Brexit information on GOV.UK Nigeria and the UK Mongolia and the UK Exporting is GREAT Karen Pierce – Holding Russia to account at the United Nations Ben Merrick: dealing with Mother Nature’s destruction after Hurricane IrmaFind out more about the work of the Foreign Office that features in episode 3: Dan Chugg – Posted to Burma: a country on the edgeFind out more about Foreign Office work that features in episode 1: Three of our ambassadors in the first episode have published articles on the FCO Blog to provide an update on their roles: Our worldwide Travel Advice Two of our diplomats who feature in this episode have published articles on the FCO Blog to give a more in-depth look at what we do around the world. Forced marriage support and guidance How the UK government responded to Hurricanes Irma and Maria Catch up on Brave new world on the BBC iPlayer. Our Mission to the United Nations in New York Russia and the UK Ukraine and the UK Burma and the UK Permanent Under-Secretary Sir Simon McDonald on Twitter Catherine Arnold – Mongolia: small embassies can have a big impact The Foreign Office cat Palmerston also appears in this episode.Episode 1: Keeping power and influence Sophie Lott: how the Forced Marriage Unit saves lives Consular Affairs Director Julia Longbottom talk about how we help UK citizens abroad:Consular servicesEpisode 2: Brave new world Forced Marriage Unit caseworker Sophie Lott and our Overseas Territories Director Ben Merrick have published articles on the FCO Blog to provide an update following this episode. working for the Foreign OfficeFind out more about working for the Foreign & Commonwealth OfficeSocial media view the Open University’s Inside the Foreign Office resources explore inside the Foreign Office with our interactive virtual tour of our iconic headquarters in London and fascinating embassies and residences around the world read the FCO Blog with contributions from our staff around the world Judith Gough – Frontline diplomacy: our woman in Ukraine More about the Foreign Office Catch up on Keeping power and influence on the BBC iPlayer. BBC Television has made a 3-part documentary series about the Foreign & Commonwealth Office. The BBC filmed our staff in London and around the world from summer 2017 to summer 2018, following our work to protect British people, and promote UK prosperity and influence overseas.This page provides links to find out more about the themes and the people featured in the series. You can follow the conversation on Twitter through #InsideTheForeignOffice.Episode 3: Brits in trouble Catch up on Brits in trouble on the BBC iPlayer. Laure Beaufils – Colourful, vibrant, booming Lagos: UK trade with NigeriaFind out more about the work of the Foreign Office that features in episode 2: follow the hashtag #InsideTheForeignOffice follow us on: Twitter Facebook Instagram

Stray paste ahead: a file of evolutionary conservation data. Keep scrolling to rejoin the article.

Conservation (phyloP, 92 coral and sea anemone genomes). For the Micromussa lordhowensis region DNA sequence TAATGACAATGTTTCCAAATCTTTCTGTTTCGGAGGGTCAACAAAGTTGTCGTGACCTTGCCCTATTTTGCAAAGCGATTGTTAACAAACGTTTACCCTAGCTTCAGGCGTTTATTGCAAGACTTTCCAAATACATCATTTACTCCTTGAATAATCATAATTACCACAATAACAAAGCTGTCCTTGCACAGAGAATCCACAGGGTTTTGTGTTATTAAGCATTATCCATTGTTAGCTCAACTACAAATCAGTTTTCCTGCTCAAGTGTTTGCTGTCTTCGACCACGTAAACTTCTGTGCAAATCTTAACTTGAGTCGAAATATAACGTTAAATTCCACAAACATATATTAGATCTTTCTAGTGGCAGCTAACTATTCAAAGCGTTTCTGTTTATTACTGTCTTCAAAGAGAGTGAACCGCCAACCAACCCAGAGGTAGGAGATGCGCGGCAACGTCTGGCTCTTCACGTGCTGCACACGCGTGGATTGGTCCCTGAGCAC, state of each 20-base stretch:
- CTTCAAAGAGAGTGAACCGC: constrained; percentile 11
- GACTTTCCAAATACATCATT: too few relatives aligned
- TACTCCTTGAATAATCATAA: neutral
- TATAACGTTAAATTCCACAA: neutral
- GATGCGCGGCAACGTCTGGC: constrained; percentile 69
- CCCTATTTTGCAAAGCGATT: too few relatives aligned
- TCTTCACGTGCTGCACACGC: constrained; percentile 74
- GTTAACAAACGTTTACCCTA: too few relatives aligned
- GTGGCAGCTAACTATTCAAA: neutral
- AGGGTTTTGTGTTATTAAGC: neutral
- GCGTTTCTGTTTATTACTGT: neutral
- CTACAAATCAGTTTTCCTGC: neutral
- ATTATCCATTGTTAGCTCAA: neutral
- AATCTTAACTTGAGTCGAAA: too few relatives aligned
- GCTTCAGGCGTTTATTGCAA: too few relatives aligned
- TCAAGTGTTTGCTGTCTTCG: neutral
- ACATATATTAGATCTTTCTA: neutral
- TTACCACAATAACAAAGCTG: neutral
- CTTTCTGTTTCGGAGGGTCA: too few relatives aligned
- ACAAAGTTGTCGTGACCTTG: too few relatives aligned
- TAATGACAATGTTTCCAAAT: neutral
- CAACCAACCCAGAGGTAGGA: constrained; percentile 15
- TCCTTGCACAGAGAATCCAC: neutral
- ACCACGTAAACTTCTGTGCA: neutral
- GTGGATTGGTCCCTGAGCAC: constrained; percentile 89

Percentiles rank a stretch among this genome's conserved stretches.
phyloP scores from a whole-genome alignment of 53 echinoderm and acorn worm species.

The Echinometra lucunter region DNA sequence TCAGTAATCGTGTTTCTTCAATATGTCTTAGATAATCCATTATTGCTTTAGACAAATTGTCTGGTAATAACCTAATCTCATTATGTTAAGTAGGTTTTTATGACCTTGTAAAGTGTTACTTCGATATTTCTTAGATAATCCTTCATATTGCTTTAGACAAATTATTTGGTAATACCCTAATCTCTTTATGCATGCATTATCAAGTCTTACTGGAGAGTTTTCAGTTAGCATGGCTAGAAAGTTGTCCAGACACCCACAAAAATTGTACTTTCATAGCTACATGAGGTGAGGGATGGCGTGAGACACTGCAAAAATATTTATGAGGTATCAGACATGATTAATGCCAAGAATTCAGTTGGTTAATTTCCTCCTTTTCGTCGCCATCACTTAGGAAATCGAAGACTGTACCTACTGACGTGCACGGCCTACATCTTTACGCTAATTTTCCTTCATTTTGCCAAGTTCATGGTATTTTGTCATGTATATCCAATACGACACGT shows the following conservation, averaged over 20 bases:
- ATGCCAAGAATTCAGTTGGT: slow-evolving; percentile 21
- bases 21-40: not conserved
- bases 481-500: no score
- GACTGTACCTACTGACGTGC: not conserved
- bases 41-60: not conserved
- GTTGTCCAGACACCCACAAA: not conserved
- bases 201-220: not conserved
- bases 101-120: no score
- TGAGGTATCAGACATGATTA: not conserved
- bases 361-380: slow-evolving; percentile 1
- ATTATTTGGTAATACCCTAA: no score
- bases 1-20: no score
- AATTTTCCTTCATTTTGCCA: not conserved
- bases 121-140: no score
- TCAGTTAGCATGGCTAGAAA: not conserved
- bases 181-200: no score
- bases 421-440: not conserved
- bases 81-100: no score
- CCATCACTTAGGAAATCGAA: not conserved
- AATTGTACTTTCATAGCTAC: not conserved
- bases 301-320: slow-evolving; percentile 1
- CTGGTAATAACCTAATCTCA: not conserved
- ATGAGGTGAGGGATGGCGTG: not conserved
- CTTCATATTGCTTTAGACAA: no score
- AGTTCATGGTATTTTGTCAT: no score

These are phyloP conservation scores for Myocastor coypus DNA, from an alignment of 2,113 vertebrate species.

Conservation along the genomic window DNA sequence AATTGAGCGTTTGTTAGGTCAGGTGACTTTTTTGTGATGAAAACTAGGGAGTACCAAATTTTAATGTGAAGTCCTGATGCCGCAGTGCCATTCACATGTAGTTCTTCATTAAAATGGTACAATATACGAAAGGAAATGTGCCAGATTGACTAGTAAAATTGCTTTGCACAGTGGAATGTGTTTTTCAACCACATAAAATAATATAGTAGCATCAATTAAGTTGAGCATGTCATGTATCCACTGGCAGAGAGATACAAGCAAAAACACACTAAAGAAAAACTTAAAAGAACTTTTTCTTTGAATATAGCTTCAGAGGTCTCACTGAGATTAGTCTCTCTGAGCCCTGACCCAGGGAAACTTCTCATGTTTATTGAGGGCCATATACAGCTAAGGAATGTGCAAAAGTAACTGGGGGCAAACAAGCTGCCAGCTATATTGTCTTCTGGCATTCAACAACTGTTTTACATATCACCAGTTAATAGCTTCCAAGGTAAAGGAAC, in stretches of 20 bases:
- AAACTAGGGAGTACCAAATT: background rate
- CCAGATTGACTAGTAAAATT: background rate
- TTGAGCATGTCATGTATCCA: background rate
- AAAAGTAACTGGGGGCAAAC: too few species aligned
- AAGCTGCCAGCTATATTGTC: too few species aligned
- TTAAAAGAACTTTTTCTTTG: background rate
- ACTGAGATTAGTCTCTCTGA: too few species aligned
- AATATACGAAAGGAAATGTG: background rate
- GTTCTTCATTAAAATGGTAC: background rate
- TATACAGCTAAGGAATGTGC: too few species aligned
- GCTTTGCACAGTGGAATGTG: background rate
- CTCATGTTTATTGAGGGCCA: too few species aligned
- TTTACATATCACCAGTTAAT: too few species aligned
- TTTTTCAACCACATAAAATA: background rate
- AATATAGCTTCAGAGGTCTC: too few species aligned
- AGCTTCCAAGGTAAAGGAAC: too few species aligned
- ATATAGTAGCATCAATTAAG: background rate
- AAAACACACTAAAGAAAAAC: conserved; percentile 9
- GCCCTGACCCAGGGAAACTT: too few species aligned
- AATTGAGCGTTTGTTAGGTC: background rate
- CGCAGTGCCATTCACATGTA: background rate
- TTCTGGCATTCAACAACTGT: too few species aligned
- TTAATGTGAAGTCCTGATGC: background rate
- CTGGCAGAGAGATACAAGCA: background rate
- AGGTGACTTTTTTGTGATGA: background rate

Jon Fishman has been a true asset to his community since he moved back to Maine a few years ago. In addition to serving on the Lincolnville Board of Selectment, the Phish drummer has also renovated and reopened one of the town’s historic general stores and continues to host a show called The Errant Path on a local community radio station.Now it looks like Fishman will get the chance to represent his town on national television when he and his wife, Briar Fishman, are featured on the DIY Network program Maine Cabin Masters. The pair appeared in a preview for the upcoming episode which was posted via the show’s Instagram. Their forthcoming episode will premiere 10 p.m. ET on Monday, March 19th.Maine Cabin Masters is hosted by Chase Morell, who restores old cabins across the state for the program. According to JamBase, Morell’s teammate Ryan Eldridge and Jedi Baker are fans of Phish and have worn Phish shirts on the show on various occassions.You can check out the preview of next week’s episode below. Evidently, Fishman’s home is in need of some repairs and his property suffered some damage during a recent wind storm. As previously reported, Jon Fishman will join Maine band The Mallet Brothers when they embark on a tour in April. You can take a look at a full list of their upcoming dates with the Phish drummer here.[H/T – JamBase]